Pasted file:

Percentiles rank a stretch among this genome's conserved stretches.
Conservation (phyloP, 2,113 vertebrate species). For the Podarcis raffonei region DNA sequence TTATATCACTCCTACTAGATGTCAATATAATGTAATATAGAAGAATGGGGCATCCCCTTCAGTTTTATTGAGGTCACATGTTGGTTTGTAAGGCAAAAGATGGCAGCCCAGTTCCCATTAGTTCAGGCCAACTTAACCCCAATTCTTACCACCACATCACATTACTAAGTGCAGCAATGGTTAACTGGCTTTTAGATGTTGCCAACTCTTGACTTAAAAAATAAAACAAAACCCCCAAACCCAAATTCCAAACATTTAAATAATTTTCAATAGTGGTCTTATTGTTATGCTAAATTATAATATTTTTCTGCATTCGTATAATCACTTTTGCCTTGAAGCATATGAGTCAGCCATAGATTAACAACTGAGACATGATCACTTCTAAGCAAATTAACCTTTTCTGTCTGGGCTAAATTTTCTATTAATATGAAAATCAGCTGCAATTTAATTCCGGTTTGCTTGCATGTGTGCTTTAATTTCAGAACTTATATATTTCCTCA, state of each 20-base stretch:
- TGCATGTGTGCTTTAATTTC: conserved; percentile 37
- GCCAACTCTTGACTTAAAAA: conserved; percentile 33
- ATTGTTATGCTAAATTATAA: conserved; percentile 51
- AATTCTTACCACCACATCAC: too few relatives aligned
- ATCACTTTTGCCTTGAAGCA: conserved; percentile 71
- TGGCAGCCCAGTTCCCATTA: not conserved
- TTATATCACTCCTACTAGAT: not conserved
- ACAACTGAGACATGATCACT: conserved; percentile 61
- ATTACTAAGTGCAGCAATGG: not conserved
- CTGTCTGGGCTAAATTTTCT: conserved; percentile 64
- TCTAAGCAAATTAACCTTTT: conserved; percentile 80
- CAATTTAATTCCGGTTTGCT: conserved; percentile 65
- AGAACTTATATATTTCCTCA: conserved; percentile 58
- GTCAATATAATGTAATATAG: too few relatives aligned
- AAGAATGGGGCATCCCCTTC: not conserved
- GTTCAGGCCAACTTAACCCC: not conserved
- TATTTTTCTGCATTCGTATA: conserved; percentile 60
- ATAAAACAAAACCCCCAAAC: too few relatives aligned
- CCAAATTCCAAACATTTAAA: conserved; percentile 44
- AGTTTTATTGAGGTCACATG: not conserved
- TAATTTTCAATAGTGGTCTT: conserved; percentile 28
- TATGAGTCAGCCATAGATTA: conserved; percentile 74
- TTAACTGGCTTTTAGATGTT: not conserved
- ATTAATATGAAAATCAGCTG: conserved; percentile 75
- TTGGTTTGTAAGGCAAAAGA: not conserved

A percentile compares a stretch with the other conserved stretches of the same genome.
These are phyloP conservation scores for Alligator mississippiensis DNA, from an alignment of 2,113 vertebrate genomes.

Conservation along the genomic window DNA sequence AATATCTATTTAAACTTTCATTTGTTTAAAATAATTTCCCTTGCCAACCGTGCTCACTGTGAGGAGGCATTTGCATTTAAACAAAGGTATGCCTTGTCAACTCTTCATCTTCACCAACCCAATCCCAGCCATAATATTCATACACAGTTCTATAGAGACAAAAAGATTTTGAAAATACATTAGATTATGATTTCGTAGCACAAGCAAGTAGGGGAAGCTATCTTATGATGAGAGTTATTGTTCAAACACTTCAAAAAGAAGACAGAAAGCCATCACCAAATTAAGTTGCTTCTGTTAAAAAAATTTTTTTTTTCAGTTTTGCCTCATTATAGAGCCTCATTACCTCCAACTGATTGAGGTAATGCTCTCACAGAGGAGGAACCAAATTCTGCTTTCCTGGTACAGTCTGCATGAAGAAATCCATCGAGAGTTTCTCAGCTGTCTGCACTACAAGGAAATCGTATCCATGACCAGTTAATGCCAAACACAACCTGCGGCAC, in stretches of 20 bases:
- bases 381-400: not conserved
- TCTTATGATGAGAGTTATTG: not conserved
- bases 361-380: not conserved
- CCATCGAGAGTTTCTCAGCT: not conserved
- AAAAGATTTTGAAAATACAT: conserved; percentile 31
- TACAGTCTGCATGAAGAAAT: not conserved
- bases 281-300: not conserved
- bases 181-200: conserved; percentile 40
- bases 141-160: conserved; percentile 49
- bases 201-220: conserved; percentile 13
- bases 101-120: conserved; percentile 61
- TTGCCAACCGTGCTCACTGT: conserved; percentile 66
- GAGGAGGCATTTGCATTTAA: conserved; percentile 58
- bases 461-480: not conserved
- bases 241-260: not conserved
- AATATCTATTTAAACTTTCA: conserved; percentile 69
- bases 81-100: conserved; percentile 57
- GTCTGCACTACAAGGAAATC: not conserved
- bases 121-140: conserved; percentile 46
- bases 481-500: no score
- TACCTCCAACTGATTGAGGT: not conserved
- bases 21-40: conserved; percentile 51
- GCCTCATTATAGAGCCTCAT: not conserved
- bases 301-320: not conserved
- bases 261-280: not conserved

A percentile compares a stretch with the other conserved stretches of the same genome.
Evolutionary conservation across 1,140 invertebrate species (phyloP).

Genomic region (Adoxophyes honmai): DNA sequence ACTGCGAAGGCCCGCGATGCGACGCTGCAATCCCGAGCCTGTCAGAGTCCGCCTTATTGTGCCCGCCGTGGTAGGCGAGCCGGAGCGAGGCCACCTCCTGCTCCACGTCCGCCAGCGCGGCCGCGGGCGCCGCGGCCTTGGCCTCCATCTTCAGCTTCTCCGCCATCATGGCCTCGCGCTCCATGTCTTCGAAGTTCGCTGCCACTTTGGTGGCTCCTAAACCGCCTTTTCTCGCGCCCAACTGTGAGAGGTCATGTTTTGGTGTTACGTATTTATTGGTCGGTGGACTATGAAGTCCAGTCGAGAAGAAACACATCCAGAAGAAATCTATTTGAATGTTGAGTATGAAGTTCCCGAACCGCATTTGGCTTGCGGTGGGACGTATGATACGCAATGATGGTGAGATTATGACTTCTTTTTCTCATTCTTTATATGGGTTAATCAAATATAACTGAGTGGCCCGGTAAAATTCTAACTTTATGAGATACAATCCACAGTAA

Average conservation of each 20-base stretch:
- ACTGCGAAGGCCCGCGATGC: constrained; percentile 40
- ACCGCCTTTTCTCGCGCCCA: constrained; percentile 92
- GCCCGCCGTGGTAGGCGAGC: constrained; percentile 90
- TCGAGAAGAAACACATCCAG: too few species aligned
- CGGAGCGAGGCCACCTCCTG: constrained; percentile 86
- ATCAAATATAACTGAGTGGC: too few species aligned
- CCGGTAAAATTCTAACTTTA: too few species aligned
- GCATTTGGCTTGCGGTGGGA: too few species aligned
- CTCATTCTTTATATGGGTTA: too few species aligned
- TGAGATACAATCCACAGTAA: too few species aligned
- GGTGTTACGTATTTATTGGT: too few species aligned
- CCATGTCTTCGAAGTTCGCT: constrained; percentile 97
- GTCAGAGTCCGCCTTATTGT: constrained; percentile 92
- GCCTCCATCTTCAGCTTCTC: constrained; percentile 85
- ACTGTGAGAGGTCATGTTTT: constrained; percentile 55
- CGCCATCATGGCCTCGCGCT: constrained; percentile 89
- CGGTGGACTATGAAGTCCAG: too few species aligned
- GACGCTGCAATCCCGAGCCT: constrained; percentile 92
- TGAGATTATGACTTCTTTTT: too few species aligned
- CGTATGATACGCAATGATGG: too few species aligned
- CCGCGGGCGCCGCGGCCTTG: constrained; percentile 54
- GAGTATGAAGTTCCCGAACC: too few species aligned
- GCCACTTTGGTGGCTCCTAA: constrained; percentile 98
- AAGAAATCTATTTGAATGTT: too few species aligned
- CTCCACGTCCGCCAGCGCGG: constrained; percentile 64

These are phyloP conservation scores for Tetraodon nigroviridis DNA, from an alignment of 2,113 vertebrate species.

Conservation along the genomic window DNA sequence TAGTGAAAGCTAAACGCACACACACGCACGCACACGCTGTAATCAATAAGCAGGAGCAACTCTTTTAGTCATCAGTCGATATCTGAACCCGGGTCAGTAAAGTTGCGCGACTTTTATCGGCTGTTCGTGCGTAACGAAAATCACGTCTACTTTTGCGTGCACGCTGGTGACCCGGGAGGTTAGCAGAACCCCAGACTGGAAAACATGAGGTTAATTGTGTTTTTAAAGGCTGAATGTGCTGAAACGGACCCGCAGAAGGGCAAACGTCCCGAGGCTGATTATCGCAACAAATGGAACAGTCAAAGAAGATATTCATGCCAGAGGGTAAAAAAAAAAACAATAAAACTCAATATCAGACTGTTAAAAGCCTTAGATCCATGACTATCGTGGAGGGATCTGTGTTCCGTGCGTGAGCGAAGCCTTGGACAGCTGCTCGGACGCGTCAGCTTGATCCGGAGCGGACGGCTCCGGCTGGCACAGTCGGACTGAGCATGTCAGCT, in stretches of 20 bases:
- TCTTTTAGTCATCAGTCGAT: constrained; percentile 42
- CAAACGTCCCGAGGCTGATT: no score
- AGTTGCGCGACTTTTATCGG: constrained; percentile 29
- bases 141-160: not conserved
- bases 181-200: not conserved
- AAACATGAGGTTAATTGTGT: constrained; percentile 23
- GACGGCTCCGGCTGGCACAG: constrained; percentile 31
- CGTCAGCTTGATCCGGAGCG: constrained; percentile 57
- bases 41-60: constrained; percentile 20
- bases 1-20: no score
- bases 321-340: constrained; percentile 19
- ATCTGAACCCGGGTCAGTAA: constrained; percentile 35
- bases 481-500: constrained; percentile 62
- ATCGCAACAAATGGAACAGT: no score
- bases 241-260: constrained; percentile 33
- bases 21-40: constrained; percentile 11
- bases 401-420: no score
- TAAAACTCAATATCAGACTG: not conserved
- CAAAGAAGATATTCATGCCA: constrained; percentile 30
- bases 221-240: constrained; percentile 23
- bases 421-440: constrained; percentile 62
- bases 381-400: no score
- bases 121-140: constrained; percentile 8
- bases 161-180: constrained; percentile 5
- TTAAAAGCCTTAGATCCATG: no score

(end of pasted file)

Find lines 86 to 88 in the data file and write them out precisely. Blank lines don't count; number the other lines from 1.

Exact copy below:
Conservation along the genomic window DNA sequence TAGTGAAAGCTAAACGCACACACACGCACGCACACGCTGTAATCAATAAGCAGGAGCAACTCTTTTAGTCATCAGTCGATATCTGAACCCGGGTCAGTAAAGTTGCGCGACTTTTATCGGCTGTTCGTGCGTAACGAAAATCACGTCTACTTTTGCGTGCACGCTGGTGACCCGGGAGGTTAGCAGAACCCCAGACTGGAAAACATGAGGTTAATTGTGTTTTTAAAGGCTGAATGTGCTGAAACGGACCCGCAGAAGGGCAAACGTCCCGAGGCTGATTATCGCAACAAATGGAACAGTCAAAGAAGATATTCATGCCAGAGGGTAAAAAAAAAAACAATAAAACTCAATATCAGACTGTTAAAAGCCTTAGATCCATGACTATCGTGGAGGGATCTGTGTTCCGTGCGTGAGCGAAGCCTTGGACAGCTGCTCGGACGCGTCAGCTTGATCCGGAGCGGACGGCTCCGGCTGGCACAGTCGGACTGAGCATGTCAGCT, in stretches of 20 bases:
- TCTTTTAGTCATCAGTCGAT: constrained; percentile 42
- CAAACGTCCCGAGGCTGATT: no score